As I continue my medical training, I am viewing my education through the lens of a chronically-ill patient. I understand that human beings are deserving of compassionate, holistic care that goes beyond just treating physical symptoms. I cannot wait to become a physician who can help patients physically, emotionally, spiritually, and with compassion and empathy. 

-Lily Ardente

Jessica Horne  is a freshman at Brigham Young University studying Public Relations. She learned of her Multiple Sclerosis diagnosis while serving a religious mission in Germany when she lost her eye sight. Jessica aspires to work with companies running their social media platforms, raise awareness for the MS community, and empower people to face their challenges. She also hopes to become a mother and raise happy, healthy children for whom she will be there to support through every step of life.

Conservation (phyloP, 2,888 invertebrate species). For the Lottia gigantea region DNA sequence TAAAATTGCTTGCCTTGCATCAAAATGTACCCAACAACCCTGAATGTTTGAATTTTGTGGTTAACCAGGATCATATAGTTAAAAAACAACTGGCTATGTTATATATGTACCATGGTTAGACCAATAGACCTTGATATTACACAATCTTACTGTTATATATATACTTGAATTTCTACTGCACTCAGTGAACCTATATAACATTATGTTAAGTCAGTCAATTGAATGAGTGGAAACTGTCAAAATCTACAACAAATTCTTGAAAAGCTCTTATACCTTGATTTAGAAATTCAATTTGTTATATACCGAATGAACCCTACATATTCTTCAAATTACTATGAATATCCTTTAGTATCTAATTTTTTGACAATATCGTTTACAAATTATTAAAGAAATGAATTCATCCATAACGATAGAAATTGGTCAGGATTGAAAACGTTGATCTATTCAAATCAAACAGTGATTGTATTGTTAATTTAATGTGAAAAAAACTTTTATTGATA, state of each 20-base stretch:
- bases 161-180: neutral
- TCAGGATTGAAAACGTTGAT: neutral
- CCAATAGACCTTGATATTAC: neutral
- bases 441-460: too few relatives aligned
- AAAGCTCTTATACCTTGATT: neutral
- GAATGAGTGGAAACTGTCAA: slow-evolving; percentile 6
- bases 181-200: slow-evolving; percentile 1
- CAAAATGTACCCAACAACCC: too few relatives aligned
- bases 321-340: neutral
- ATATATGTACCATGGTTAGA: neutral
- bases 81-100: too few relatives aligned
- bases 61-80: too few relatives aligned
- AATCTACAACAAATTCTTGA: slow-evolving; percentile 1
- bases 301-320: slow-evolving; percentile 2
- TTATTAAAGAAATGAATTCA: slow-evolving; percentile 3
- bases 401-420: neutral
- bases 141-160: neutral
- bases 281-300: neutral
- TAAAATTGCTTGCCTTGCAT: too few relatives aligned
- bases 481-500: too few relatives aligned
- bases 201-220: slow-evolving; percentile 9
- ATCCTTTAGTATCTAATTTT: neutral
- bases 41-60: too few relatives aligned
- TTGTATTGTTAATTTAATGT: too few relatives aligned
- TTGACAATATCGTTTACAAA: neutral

Each experience has been a stepping stone in making me the person I am today. I see myself as a very loving and compassionate person who loves to make everyone feel special. As an extremely optimistic person, I consider myself to be someone whose happiness is contagious. I love to help others, and I love to appreciate life even when it doesn’t go as planned. 

-Jessica Horne

Primary Immunodeficiency Scholarship Recipient

Camden Alderman lives with Wiskott-Aldrich Syndrome, a rare genetic disorder of the immune system that is characterized by abnormal immune function and a reduced ability to form blood clots. He is a freshman studying engineering at North Carolina A&T State University.

Camden has not been able to find a suitable bone marrow transplant (BMT) donor, which has been one of the most difficult challenges that he has had to face. Despite numerous hospital visits, surgeries, diagnostic procedures, and a compromised immune system, Camden has maintained a positive attitude and a strong work ethic. Ultimately, his goal is to help patients through development of technology that will allow them more control over their treatment options.

“My strength, endurance, and ability to accomplish goals in spite of any adversity.”

-Camden Alderman

It is an honor for InfuCare Rx to support students of such high caliber in their educational pursuits. Our team was impressed by their many accomplishments and is pleased to support them in their pursuit of higher education.

To learn more about the InfuCare Rx scholarship program, click here.